All are brahman declares sanātana dharma and the true purpose of human life is to overcome the māyā or illusion created by the mind, which projects the myth of duality that one is different from brahman by giving a false identity (ahaṁkāra) through the acquired thoughts (manas), memories (citta), and flawed analysis (buddhi). This realisation that one is brahman is mokṣa – destruction of moha or false attachment, also called mukti or freedom from ignorance. To achieve this, a guru – a realised Master- is imperative as he experiences his truth as brahman, and can thus help the lost seeker also discover his true identity, like the big lion that guided the ignorant cub lost in the flock of sheep to its real identity of being a lion, and thus liberated it from the illusion of calling itself a sheep. That’s what we discussed in the last article.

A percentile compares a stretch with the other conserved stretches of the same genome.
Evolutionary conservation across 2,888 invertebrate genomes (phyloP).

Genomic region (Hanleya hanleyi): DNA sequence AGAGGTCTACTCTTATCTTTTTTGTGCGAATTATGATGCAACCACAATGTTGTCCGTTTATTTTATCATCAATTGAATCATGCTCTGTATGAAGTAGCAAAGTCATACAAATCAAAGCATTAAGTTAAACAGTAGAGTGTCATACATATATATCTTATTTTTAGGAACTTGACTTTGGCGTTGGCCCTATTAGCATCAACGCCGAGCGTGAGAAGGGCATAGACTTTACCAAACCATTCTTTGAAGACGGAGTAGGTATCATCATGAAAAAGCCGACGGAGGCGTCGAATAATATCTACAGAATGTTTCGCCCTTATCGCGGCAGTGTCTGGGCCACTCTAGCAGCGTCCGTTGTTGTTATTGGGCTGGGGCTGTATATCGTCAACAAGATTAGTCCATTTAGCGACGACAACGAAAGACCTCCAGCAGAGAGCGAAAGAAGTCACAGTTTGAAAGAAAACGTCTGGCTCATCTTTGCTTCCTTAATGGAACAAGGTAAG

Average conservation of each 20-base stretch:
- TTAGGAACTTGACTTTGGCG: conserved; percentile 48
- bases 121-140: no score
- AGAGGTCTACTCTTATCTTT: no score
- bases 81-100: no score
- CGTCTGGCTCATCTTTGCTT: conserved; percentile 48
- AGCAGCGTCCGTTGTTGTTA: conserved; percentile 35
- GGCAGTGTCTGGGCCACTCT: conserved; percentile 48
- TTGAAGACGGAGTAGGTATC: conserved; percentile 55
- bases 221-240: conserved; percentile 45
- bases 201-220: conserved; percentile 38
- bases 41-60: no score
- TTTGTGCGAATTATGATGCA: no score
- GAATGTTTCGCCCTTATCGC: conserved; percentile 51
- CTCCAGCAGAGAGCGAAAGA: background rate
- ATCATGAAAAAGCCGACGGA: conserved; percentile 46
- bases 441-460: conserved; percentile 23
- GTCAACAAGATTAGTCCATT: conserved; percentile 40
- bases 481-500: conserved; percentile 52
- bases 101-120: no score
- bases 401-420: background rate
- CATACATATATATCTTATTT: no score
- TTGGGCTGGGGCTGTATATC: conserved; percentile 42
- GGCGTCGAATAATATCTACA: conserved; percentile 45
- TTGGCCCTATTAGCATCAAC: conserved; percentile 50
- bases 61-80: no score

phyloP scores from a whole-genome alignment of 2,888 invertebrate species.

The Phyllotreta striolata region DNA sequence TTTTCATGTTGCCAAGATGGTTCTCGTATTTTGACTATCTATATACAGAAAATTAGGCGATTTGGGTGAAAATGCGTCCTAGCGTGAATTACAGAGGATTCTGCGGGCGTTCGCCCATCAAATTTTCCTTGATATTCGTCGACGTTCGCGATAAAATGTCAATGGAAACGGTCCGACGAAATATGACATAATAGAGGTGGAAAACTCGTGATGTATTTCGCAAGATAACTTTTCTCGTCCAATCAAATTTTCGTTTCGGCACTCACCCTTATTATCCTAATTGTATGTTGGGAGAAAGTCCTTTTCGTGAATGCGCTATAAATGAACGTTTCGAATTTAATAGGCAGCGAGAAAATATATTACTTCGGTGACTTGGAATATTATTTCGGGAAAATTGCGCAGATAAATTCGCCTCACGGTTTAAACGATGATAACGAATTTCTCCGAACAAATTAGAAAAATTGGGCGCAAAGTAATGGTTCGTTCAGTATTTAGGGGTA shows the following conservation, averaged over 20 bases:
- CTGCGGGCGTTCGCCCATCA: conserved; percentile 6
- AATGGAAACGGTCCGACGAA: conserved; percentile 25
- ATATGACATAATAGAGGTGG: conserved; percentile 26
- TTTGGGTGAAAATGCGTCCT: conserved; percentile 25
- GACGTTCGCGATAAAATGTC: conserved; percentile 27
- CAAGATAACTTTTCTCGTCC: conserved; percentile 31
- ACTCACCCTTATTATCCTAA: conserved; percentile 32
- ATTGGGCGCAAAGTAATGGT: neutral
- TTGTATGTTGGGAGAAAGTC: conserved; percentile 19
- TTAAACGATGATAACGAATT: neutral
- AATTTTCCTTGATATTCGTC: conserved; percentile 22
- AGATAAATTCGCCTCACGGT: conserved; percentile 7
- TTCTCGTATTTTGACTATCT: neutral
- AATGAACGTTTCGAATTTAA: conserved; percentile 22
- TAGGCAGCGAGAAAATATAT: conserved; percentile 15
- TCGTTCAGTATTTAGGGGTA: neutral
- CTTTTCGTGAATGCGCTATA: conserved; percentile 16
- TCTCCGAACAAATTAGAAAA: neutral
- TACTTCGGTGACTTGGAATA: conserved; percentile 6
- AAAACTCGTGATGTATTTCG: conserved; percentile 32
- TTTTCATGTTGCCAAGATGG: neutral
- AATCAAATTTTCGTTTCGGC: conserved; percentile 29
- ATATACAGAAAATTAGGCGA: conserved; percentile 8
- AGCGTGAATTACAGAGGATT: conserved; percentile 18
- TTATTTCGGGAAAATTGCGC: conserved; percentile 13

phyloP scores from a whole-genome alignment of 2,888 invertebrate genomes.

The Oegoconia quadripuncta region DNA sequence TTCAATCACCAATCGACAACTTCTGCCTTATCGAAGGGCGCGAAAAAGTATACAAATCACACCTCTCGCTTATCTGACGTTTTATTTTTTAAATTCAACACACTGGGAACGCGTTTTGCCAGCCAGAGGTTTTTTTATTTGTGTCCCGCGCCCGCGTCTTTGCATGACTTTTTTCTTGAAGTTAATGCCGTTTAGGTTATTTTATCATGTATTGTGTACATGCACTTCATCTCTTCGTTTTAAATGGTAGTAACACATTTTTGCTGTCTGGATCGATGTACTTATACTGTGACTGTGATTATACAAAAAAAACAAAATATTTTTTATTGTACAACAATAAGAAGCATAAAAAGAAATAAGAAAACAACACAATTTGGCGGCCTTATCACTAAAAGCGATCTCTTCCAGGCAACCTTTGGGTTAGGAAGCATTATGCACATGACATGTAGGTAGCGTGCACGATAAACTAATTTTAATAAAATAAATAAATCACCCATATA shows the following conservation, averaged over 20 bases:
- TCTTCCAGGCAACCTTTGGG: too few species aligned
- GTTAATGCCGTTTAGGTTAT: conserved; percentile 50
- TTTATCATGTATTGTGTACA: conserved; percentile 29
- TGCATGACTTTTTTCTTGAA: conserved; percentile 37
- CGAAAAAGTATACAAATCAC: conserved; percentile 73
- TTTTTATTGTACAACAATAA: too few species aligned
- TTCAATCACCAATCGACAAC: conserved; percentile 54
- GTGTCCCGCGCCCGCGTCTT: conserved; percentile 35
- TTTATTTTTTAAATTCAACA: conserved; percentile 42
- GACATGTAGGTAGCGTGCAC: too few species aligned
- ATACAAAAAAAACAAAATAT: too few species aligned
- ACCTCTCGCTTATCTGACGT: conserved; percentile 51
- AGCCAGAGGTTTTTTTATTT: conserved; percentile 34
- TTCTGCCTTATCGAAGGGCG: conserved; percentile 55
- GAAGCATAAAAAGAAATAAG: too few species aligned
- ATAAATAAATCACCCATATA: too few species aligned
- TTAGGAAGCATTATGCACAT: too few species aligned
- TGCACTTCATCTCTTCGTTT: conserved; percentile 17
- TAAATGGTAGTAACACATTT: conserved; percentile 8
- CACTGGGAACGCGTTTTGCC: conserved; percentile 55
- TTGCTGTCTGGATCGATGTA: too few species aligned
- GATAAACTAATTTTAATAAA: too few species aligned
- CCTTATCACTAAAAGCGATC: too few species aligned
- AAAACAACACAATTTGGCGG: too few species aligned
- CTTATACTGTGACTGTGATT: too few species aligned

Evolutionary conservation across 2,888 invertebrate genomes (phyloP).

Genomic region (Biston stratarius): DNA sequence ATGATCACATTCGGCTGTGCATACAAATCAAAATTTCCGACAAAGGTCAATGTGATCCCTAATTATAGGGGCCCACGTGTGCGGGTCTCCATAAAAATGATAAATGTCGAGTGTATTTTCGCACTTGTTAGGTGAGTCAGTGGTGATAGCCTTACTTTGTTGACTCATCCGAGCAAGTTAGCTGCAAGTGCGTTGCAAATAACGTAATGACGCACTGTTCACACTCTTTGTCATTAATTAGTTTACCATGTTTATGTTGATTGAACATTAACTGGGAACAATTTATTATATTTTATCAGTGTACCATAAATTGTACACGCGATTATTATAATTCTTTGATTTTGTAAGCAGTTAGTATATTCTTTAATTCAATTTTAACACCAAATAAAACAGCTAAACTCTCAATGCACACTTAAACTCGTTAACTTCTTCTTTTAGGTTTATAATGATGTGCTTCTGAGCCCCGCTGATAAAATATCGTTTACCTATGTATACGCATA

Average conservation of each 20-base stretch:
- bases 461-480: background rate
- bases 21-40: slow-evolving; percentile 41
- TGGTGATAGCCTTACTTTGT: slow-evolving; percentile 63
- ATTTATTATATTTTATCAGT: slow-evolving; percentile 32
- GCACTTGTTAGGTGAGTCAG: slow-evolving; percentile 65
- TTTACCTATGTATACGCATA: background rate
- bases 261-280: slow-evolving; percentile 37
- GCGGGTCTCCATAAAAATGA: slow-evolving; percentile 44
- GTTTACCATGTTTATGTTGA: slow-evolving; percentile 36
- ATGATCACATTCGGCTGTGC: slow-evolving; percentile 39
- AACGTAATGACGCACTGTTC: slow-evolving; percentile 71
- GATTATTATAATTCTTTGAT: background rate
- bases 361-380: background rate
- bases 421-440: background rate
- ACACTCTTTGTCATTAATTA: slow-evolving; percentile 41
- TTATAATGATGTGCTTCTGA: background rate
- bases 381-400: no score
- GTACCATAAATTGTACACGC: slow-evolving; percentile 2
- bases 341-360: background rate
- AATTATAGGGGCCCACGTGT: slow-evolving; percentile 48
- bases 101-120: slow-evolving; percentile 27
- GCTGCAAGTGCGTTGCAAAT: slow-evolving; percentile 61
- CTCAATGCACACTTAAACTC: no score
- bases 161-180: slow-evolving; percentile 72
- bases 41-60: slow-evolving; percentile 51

But how does one find a guru? Who is a real guru? What are his qualities? And how does he help one realise brahman? These are the questions that we would try and answer in this article.

As mentioned some time ago, the same brahman descends as an avatār amongst people with the main purpose of establishing dharma – which is to help one execute one’s true duty of behaving in accordance with one’s Divine nature.